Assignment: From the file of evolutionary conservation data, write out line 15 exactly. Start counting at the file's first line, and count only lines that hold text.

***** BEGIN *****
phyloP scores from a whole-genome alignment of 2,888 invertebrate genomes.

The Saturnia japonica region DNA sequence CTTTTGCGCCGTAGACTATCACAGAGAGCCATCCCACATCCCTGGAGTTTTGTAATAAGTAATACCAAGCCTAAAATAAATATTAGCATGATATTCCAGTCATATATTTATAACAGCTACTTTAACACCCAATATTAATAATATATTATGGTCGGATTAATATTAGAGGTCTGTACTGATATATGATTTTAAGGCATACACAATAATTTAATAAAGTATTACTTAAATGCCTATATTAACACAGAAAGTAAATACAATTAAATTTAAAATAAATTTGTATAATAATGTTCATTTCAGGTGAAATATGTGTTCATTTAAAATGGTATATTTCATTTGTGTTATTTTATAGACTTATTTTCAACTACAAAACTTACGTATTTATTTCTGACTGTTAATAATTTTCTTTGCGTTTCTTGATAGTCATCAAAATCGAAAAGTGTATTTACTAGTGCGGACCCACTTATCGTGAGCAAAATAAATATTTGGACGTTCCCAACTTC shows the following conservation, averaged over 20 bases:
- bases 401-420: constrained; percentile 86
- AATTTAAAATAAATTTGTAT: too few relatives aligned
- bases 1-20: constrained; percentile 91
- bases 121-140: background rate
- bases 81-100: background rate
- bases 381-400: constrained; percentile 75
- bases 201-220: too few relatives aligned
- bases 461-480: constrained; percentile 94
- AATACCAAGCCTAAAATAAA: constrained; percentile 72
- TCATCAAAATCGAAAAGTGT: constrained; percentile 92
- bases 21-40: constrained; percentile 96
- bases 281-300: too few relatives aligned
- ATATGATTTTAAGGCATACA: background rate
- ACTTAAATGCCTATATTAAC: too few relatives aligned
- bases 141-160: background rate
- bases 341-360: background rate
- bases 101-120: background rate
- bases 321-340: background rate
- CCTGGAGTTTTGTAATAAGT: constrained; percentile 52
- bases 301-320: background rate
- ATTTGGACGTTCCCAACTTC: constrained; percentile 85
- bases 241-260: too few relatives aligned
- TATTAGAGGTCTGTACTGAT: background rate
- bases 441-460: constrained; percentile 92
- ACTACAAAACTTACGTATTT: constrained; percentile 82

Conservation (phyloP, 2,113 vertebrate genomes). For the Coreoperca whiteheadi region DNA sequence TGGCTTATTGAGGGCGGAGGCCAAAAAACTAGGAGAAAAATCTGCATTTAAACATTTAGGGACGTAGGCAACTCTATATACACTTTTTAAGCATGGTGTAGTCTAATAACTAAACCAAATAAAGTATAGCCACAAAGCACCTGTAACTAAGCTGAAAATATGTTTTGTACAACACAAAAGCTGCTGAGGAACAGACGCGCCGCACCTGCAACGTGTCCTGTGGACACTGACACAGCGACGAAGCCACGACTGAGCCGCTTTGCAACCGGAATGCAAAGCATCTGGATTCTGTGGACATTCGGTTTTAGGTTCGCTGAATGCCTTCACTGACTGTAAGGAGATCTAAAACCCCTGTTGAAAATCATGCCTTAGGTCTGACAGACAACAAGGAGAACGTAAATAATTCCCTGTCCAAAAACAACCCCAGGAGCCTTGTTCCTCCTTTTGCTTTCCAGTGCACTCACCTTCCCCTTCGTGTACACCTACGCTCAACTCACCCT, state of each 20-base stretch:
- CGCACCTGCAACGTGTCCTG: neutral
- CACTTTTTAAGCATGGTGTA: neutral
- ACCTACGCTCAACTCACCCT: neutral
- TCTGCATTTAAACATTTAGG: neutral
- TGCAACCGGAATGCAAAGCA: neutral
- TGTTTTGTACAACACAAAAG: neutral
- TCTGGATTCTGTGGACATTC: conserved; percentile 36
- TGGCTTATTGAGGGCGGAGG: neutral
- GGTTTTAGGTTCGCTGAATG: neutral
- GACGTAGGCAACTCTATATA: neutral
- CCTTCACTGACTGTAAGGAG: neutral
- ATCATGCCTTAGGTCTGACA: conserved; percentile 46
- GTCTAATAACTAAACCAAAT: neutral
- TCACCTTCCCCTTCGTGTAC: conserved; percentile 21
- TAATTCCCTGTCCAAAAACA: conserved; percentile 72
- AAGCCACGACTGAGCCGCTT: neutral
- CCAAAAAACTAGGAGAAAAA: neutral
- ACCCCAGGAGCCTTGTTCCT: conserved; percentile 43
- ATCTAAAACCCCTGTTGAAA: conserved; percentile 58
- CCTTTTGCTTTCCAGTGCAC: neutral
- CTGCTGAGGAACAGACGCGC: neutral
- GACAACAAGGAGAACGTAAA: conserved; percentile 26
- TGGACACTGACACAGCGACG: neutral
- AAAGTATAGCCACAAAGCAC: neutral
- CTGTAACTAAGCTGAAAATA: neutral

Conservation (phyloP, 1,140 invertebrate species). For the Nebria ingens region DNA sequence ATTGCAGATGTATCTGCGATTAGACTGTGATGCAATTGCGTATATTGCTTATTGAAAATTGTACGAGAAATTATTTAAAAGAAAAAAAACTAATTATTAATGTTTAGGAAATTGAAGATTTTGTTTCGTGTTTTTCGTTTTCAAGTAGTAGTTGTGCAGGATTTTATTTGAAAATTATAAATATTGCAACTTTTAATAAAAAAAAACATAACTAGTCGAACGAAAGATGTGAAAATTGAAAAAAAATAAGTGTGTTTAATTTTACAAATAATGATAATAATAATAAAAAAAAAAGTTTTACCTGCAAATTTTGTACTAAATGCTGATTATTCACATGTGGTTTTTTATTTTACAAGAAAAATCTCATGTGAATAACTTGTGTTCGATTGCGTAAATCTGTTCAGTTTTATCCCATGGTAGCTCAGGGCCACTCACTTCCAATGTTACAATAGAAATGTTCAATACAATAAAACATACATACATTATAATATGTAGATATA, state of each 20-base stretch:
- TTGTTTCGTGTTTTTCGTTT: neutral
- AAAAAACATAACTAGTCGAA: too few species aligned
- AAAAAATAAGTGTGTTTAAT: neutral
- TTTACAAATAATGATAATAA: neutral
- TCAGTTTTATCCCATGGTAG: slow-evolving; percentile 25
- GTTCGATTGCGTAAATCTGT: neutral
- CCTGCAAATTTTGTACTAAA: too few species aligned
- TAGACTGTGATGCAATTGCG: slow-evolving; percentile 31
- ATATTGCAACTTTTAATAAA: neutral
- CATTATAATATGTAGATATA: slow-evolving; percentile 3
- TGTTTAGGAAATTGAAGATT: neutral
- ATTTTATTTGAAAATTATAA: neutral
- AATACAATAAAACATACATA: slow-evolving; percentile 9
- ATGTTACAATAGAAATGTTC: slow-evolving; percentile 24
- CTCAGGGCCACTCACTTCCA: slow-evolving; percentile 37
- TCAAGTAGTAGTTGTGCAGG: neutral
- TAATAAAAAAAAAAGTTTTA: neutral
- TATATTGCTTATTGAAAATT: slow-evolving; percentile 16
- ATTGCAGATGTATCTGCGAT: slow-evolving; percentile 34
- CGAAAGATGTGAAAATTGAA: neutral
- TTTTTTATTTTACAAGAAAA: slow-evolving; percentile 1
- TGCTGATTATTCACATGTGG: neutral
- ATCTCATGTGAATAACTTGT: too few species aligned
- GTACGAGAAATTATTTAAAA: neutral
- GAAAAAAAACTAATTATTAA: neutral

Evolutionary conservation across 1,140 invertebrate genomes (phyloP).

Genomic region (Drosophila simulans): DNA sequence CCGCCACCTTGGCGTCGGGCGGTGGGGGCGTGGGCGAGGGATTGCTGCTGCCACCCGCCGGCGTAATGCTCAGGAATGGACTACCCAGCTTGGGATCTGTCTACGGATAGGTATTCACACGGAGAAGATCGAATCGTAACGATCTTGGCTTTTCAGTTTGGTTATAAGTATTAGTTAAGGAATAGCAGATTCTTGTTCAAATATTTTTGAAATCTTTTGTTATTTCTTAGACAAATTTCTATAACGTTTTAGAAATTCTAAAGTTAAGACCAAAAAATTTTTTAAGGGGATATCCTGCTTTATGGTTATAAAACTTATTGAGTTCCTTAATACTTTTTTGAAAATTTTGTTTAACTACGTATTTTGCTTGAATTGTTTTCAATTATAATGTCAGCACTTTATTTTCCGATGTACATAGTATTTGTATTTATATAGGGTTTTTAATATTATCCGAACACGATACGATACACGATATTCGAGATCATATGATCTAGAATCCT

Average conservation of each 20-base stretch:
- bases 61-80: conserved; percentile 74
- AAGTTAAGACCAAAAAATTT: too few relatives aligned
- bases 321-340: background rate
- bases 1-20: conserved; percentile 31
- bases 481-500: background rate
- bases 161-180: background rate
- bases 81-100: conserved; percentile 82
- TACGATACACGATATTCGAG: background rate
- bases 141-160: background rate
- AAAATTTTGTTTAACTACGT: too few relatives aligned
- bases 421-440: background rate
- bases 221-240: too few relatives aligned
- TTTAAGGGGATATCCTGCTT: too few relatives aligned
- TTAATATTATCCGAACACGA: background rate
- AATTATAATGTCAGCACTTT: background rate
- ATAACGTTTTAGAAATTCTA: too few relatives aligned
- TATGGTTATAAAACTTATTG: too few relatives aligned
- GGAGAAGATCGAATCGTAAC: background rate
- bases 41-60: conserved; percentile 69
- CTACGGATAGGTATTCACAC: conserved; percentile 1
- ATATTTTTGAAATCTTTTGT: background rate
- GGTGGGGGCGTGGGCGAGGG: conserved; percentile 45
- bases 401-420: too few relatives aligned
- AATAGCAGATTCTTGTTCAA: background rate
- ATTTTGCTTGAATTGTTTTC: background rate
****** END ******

- ATATGATTTTAAGGCATACA: background rate